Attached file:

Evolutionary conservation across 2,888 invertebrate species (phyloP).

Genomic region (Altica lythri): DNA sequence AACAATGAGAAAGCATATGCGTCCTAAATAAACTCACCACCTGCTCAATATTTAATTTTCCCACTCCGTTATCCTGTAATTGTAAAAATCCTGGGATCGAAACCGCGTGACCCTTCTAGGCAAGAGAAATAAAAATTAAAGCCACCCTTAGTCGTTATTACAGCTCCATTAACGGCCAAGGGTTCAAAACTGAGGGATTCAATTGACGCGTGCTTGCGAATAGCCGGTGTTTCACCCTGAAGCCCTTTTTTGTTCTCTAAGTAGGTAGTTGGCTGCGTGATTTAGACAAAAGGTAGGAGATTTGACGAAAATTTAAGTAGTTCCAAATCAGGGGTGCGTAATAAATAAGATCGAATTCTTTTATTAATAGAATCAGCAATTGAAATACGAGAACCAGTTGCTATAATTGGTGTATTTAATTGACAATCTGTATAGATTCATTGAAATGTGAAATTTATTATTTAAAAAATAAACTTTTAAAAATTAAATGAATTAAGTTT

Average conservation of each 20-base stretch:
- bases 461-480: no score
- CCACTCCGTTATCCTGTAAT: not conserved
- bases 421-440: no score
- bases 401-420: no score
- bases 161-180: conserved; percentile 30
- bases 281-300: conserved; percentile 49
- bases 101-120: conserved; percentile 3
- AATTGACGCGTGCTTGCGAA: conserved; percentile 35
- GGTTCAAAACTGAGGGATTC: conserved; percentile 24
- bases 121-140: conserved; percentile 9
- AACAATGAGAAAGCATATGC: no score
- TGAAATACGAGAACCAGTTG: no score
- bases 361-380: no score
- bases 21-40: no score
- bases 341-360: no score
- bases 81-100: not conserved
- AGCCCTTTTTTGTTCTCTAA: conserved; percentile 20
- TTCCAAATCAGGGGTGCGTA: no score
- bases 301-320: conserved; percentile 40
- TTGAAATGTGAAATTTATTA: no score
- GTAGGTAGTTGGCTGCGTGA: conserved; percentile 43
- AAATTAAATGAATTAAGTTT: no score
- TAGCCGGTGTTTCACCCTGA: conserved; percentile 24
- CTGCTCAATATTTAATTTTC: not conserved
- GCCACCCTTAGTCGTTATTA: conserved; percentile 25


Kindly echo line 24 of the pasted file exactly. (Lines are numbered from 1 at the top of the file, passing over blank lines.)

- GTAGGTAGTTGGCTGCGTGA: conserved; percentile 43